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Old Cagli Moves Toward the Digital Future

By Gavin Roddy

By Gavin Roddy

By Joan Stack

In a world where our lives pass at light-speed, there are still places where people mark the passage of time by the ringing of bells in the clock tower.  Cagli, an ancient city in the Le Marche region of Italy, is one such place.

Local people from multiple generations agree.  “Not much changes in Cagli,” said Matteo Susini, a young hair stylist.  The owner of a newsstand on Cagli’s ancient central Piazza Mateotti, a retired geologist, and a local journalist echoed Matteo’s thought, which is simultaneously a lament and a point of pride.

“I never wear a watch, said Megan Devine, a young American woman engaged to a local who visits annually.  “I just listen for the bells.”

Cagli Anciente (Old Cagli) sits along the Roman Via Flaminia.  Still partially walled against invaders, its streets are paved with stones that testify to centuries of wear and some building walls are nearly two meters thick.   Doors still open with skeleton keys and nearly every window has shutters to close against the heat of the day or throw open when a friend or neighbor calls up from the street below.

Yet, the town has one foot firmly in the present and it is slowly moving toward the future.  Cellular telephones are pervasive.  Shiny motor scooters zoom along Cagli’s ancient streets.  Fuel-efficient family vehicles and the occasional high-powered Italian sports car zip past the fountain in the piazza.

Three young entrepreneurs are bringing wireless Internet service to Cagli and surrounding environs.  Daniele D’Alba and his two partners, Enrico Grassi and Franco Marchetti, are determined to  bridge Italy’s “digital divide.”  The term refers to the vast difference between large and small cities in their access to digital services.  Large populations provide a profitable market.  Rural areas don’t offer enough profit potential to tempt Italy’s telephone monopoly Telecom Italia to extend its network, leaving rural areas largely untouched by the break-neck pace of change in the digital world.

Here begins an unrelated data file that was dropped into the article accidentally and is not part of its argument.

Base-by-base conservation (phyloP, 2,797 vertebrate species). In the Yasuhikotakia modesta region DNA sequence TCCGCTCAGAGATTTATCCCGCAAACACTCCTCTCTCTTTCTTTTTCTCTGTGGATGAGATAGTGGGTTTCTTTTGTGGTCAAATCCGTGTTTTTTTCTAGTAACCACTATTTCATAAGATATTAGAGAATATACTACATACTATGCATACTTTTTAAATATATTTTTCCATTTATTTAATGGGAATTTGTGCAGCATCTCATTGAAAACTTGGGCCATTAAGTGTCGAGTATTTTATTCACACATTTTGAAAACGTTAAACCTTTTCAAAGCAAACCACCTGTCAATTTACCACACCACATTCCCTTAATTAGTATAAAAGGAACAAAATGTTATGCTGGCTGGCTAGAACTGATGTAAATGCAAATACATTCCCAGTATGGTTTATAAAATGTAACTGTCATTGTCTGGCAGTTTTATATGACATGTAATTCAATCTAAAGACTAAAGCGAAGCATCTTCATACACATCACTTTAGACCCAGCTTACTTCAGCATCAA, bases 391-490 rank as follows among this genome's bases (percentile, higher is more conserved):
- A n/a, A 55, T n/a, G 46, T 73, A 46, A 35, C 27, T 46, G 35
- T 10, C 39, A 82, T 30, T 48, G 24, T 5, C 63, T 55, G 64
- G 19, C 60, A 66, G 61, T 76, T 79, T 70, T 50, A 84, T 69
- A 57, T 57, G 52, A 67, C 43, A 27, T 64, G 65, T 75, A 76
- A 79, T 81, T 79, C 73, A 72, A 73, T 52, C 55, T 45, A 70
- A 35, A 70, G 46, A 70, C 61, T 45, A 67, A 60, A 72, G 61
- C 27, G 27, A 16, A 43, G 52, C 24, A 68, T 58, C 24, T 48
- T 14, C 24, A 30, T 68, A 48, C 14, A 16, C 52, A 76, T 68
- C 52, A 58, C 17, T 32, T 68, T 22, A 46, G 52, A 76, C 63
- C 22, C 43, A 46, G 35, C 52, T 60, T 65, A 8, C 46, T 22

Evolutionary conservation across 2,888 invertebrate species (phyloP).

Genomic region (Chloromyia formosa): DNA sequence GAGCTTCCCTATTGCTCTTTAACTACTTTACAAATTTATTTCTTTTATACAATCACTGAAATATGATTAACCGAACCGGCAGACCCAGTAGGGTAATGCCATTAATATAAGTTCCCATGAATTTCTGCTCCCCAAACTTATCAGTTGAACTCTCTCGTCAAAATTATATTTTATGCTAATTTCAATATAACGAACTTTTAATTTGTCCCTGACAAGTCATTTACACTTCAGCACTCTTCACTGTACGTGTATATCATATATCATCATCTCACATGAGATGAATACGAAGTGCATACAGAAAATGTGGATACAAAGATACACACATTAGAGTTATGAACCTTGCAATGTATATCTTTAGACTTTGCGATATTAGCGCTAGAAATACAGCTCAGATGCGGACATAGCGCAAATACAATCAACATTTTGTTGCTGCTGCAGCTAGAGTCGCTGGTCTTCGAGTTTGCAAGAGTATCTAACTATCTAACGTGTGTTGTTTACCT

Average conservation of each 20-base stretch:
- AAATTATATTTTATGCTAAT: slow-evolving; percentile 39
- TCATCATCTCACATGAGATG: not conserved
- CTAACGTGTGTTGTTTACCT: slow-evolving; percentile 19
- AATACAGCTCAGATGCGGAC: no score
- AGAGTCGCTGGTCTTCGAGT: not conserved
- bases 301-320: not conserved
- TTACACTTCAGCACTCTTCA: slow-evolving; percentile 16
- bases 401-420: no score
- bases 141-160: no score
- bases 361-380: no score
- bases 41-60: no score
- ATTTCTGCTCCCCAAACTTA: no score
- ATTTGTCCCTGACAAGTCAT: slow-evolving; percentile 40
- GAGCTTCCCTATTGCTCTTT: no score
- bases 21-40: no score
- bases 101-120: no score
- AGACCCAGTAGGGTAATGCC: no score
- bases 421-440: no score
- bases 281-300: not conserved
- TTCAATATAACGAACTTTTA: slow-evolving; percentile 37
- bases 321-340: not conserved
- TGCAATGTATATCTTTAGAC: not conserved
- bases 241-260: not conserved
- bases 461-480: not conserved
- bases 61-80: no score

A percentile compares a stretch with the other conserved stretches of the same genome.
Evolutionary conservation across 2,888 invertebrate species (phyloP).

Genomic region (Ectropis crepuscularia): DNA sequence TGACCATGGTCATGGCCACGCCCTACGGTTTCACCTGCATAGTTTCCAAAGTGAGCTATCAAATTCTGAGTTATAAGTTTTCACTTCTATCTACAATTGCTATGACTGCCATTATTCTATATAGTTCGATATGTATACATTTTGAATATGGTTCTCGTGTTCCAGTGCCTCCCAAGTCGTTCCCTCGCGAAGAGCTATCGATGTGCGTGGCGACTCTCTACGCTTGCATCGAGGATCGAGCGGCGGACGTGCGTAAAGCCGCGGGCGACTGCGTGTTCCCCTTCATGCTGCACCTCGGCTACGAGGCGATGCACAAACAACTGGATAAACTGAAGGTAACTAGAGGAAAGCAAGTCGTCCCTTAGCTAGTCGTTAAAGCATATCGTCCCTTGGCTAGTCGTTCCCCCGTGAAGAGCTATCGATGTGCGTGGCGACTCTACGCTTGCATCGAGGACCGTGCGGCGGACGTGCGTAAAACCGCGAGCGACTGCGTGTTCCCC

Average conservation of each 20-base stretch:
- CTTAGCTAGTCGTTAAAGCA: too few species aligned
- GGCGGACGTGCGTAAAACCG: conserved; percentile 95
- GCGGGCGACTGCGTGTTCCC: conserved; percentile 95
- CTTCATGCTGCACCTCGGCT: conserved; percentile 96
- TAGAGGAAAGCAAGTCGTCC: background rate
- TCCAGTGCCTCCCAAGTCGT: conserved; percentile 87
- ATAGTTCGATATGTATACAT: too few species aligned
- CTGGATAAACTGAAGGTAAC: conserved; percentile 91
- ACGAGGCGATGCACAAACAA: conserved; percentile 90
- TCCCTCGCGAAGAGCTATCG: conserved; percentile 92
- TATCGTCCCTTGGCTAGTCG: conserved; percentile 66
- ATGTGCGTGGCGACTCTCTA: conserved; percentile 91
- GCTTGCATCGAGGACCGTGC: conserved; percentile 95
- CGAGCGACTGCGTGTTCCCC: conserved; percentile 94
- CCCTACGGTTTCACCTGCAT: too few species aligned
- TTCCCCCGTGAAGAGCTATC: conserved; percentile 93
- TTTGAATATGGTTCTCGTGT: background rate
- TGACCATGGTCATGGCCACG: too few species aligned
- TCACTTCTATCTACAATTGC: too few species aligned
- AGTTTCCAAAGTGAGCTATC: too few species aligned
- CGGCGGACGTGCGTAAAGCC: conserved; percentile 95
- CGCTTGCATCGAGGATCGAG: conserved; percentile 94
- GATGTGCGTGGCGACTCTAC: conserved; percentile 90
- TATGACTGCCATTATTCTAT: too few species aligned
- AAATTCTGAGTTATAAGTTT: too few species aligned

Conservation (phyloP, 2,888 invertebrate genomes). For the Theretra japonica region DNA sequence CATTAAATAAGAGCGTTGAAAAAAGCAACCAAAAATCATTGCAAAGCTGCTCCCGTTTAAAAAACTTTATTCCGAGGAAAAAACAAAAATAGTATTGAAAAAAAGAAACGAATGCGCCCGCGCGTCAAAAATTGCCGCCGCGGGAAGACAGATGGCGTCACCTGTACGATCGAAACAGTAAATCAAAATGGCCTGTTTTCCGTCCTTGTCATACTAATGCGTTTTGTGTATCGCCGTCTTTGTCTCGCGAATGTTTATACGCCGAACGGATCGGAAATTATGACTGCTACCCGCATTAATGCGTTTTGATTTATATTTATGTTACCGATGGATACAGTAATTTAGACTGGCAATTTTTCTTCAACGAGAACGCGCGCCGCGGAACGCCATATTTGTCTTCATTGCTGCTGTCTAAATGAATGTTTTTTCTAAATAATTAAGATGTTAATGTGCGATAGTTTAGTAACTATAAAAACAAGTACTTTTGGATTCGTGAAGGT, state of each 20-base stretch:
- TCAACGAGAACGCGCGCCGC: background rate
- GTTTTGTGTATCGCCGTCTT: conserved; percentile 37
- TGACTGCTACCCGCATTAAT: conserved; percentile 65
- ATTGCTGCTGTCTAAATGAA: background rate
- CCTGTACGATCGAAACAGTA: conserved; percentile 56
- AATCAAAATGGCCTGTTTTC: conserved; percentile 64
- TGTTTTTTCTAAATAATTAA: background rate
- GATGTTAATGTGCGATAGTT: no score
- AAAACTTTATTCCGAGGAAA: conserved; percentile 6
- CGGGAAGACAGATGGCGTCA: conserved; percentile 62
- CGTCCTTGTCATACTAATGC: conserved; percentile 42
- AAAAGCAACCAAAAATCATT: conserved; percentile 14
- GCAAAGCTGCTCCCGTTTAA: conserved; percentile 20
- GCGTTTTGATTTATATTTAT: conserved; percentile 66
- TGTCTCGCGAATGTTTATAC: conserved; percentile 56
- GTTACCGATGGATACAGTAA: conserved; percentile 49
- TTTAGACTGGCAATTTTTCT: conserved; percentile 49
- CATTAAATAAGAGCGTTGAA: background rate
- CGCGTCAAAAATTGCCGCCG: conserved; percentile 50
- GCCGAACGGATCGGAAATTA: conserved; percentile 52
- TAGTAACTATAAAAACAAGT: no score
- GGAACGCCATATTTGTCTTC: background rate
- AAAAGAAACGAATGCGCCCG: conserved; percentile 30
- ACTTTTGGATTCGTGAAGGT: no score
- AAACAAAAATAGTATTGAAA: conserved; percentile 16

In Cagli, the townspeople still stop each day for “Pausa,” the regional name for the traditional afternoon break.   At one o’clock in the afternoon, the cobblestone streets go silent, stores are shuttered, and workers head home for lunch and a rest.    The usually active piazza seems to pause until late afternoon when the town comes back to life, and the Cagliese return to work and to play.  When they finish their day a few hours later, they stroll through the piazza, stopping to chat with friends over a glass of wine or an espresso, sharing the latest gossip and discussing the news of the day, as their ancestors have done for countless generations.

Here in a city that dates back to the days of the Roman Empire, Daniele D’Alba and two partners developed technology to connect the mountain region of Le Marche to the Internet and provide cost-effective digital telephone service.  With deep roots in the region, the three men, all under 40, were determined to base their business, Townet, here.  After successfully bringing wireless service to Cagli and its environs, they expanded further in Italy and now sell their devices to customers like British Telecom, Lucent and Ericssson.   Last year the company’s software was rated “best killer app” in Italy by a venture capital group in Palo Alto, California.

D’Alba and his partners started Townet in 2003 with nothing but a vision to help the remote region they call home.   In 2009, they expect to reach revenues of nearly €2 million (about $3 million in U.S currency).   They are committed to running a new kind of business for Italy.

“We want to be a green company, an environmentally responsible one,” D’Alba said, “and also provide better quality of life for our customers through technology,” D’Alba said.

D’Alba is proud that local wireless customers are able to pay a flat fee for their Internet service because of the technology Townet provides.  In Italy’s major cities, customers still pay for Internet usage by the minute, which is vastly more expensive.

Despite his company’s success, even D’Alba agrees that change is slow to happen in Cagli.  His company installed wireless service on the piazza but it’s rarely used.

“It’s about the social behavior of Italians,” he said, gesturing around the piazza to illustrate his point.  It was just past six o’clock on Monday evening, and the Caffe Commercio was filled with people talking with each other.  “They have no interest in coming here to stare at computers.  They come to talk and to be together.”


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